Two losers are fine; three are costly
By Phillip Alder June 21, 2012 3:00PM
Updated: July 23, 2012 6:03AM
Doug Coupland, a Canadian novelist who popularized the term Generation X, said, “Only losers make decisions when things are bad. The time to rejig your life is when it’s seemingly smooth.”
When playing bridge for money, those who are losing often overbid, trying to recoup their losses. They would do better to go home. Winners, not losers, should be pushing.
In this deal, though, South’s problem is how to avoid four losers during the play.
South is in four spades. West leads the diamond four: ace, king, seven. East takes the spade queen with his ace and continues with the diamond queen. What should declarer do?
The three-spade overcall isn’t textbook, because the suit quality is not ideal, but it would be the choice of most experts. The 7-4-1-1 distribution has extra trick-taking potential. Note North’s raise to four spades. He correctly did not bid three no-trump, when he might have had to win every trick from his own hand.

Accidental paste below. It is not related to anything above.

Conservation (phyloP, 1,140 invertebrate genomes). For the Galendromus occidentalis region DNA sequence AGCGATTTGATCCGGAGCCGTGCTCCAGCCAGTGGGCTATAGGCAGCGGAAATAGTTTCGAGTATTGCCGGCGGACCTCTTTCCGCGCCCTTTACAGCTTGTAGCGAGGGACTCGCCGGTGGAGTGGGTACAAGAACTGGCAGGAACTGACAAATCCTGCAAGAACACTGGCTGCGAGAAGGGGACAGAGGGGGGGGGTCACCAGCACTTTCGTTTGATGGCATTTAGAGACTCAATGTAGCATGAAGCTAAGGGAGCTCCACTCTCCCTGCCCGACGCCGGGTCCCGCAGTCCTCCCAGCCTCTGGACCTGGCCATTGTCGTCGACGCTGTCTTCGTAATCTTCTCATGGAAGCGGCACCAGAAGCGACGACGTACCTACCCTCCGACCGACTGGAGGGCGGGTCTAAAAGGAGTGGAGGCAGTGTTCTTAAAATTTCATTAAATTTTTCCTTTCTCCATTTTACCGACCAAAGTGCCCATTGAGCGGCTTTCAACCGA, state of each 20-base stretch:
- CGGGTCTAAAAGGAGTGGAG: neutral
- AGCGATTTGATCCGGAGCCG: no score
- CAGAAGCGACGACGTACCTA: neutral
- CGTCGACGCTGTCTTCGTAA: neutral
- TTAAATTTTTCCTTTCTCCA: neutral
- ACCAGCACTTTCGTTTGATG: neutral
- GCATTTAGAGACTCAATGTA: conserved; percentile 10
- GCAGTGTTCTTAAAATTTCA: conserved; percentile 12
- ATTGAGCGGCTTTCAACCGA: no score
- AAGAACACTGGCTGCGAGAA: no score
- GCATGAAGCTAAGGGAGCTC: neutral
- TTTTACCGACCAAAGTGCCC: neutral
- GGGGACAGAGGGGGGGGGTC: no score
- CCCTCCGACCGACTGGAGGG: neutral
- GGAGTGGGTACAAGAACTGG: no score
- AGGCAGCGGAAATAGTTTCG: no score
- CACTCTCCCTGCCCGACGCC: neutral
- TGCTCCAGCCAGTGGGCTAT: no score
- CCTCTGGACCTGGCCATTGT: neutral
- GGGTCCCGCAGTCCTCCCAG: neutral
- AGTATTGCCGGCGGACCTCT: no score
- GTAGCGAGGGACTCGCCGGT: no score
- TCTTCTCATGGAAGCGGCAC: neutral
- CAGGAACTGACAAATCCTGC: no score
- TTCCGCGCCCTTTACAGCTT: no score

What was West’s lead? Presumably either a singleton or low from a tripleton. In the latter case, there is no danger, but what if West is itching to overruff?
Here, if South ruffs low, West overruffs and shifts
to the heart eight. East
wins and leads a third diamond, promoting another trump trick for West. The defenders take one heart and three spades.
Instead, South should discard his heart at trick three, cutting the communication between the defenders. He then ruffs the third diamond and is overruffed, but wins the next trick in his hand, draws trumps and claims.